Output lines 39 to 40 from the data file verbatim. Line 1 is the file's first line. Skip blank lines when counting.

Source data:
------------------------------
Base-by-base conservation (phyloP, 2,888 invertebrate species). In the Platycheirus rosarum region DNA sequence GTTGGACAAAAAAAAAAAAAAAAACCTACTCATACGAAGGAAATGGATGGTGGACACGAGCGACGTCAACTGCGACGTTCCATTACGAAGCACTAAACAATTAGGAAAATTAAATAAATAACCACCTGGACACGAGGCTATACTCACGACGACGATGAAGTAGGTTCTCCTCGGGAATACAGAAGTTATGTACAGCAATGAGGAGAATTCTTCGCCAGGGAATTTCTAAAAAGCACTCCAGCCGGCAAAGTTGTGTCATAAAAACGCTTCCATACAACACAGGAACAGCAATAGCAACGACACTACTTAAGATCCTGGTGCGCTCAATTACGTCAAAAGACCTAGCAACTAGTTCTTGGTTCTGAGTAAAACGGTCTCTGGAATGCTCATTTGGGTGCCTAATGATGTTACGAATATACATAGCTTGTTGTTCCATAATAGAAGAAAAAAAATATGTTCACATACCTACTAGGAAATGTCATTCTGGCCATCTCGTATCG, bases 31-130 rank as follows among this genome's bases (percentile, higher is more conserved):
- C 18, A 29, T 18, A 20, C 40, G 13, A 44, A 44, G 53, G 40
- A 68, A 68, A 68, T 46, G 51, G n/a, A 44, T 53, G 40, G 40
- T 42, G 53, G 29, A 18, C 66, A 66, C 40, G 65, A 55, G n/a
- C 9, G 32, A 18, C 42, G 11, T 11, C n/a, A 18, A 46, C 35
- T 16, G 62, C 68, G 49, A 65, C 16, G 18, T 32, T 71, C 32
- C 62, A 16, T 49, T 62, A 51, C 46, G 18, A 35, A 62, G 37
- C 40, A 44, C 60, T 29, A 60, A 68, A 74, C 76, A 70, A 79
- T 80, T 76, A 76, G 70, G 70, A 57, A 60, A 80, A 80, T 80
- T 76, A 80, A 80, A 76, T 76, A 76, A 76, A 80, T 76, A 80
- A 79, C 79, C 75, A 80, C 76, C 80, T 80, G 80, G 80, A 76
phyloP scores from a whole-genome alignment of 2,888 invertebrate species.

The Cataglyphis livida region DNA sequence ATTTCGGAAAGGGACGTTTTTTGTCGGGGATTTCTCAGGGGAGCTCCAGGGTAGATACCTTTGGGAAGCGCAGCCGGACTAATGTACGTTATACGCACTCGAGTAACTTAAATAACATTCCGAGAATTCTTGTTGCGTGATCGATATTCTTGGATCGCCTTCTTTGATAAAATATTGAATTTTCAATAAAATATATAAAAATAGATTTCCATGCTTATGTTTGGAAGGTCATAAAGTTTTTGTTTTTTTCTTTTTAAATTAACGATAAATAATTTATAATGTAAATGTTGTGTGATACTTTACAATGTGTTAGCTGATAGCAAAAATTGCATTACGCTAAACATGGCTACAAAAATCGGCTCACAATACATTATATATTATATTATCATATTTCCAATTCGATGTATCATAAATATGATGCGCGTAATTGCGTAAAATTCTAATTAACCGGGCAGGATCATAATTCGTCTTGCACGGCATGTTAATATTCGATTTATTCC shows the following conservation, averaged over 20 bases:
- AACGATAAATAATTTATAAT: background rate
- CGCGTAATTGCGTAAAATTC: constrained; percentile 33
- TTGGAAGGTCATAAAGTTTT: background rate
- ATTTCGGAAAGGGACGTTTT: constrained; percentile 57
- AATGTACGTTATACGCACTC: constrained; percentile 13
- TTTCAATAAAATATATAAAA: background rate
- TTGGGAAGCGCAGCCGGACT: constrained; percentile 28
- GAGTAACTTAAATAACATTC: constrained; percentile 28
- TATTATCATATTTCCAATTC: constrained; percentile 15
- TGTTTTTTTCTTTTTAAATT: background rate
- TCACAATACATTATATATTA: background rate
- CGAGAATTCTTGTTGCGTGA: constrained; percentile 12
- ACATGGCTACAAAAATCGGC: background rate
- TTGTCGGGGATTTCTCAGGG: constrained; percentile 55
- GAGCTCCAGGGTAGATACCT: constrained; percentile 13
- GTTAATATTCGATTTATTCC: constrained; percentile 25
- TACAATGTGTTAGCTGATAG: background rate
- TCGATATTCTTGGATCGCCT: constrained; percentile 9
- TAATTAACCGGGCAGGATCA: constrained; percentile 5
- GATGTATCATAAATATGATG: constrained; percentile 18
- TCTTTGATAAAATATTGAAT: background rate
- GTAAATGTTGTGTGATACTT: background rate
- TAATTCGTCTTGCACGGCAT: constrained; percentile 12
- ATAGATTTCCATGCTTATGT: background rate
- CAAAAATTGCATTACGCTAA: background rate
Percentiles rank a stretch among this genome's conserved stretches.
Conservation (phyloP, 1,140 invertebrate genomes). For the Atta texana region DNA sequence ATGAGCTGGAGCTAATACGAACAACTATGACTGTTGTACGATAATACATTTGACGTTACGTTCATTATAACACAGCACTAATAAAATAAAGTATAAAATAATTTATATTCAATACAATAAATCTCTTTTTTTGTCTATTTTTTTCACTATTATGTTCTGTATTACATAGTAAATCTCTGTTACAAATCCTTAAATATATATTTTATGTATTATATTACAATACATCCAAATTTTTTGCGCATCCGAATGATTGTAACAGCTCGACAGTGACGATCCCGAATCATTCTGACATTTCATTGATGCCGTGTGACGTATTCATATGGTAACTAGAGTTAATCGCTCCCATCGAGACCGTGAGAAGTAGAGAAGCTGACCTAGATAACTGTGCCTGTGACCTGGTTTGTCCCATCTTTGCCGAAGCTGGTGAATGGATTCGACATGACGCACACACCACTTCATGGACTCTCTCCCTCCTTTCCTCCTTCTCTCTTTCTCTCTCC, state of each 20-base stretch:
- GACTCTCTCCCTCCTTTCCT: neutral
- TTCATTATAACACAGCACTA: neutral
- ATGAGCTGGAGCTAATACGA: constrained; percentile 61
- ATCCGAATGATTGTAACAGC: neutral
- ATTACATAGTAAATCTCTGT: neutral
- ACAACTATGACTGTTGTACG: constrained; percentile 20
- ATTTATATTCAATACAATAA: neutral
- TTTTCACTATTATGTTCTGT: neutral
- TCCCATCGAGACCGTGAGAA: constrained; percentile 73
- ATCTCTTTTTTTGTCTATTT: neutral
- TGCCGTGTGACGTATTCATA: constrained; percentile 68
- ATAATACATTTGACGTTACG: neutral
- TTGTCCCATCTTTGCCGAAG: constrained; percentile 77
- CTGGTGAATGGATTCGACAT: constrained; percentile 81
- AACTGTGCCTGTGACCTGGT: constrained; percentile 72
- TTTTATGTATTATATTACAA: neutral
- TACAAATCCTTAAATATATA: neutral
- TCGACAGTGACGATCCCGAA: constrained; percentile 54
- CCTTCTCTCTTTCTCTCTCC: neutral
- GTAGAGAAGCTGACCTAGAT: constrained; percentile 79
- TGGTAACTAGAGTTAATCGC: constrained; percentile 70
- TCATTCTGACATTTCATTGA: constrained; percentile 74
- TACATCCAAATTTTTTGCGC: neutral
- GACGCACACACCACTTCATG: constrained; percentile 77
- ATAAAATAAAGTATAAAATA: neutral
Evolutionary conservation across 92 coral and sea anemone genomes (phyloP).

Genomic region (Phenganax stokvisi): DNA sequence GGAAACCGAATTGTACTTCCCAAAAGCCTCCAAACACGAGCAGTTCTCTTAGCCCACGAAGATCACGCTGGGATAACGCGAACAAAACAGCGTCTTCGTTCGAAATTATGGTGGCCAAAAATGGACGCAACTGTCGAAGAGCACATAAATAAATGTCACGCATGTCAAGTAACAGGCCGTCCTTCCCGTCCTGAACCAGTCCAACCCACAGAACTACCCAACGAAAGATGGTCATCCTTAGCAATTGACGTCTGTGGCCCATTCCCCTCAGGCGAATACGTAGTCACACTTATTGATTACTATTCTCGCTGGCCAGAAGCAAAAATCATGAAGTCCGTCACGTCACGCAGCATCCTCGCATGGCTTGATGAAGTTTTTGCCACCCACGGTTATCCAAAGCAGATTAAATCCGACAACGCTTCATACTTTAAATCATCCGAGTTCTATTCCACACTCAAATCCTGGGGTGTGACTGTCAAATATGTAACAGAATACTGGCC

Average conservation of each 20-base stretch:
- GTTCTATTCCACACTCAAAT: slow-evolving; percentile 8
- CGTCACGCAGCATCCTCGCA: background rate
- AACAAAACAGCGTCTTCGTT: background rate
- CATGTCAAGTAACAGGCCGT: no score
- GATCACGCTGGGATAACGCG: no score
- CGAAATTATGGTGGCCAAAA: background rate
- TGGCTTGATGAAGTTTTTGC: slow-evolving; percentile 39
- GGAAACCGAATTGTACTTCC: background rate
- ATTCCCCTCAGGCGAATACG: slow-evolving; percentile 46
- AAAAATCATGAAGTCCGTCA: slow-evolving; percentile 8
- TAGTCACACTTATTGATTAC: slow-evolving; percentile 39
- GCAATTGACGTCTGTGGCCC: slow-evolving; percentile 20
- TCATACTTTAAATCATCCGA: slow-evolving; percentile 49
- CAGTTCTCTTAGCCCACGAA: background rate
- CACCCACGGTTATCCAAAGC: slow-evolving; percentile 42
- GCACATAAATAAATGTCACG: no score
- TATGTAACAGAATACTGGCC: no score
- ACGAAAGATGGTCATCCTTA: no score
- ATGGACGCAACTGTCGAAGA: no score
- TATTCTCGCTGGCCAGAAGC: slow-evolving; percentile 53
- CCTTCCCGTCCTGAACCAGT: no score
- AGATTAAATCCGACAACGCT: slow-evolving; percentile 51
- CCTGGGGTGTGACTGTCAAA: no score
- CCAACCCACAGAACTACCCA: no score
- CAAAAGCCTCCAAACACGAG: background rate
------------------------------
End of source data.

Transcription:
Percentiles rank a stretch among this genome's conserved stretches.
Conservation (phyloP, 1,140 invertebrate genomes). For the Atta texana region DNA sequence ATGAGCTGGAGCTAATACGAACAACTATGACTGTTGTACGATAATACATTTGACGTTACGTTCATTATAACACAGCACTAATAAAATAAAGTATAAAATAATTTATATTCAATACAATAAATCTCTTTTTTTGTCTATTTTTTTCACTATTATGTTCTGTATTACATAGTAAATCTCTGTTACAAATCCTTAAATATATATTTTATGTATTATATTACAATACATCCAAATTTTTTGCGCATCCGAATGATTGTAACAGCTCGACAGTGACGATCCCGAATCATTCTGACATTTCATTGATGCCGTGTGACGTATTCATATGGTAACTAGAGTTAATCGCTCCCATCGAGACCGTGAGAAGTAGAGAAGCTGACCTAGATAACTGTGCCTGTGACCTGGTTTGTCCCATCTTTGCCGAAGCTGGTGAATGGATTCGACATGACGCACACACCACTTCATGGACTCTCTCCCTCCTTTCCTCCTTCTCTCTTTCTCTCTCC, state of each 20-base stretch: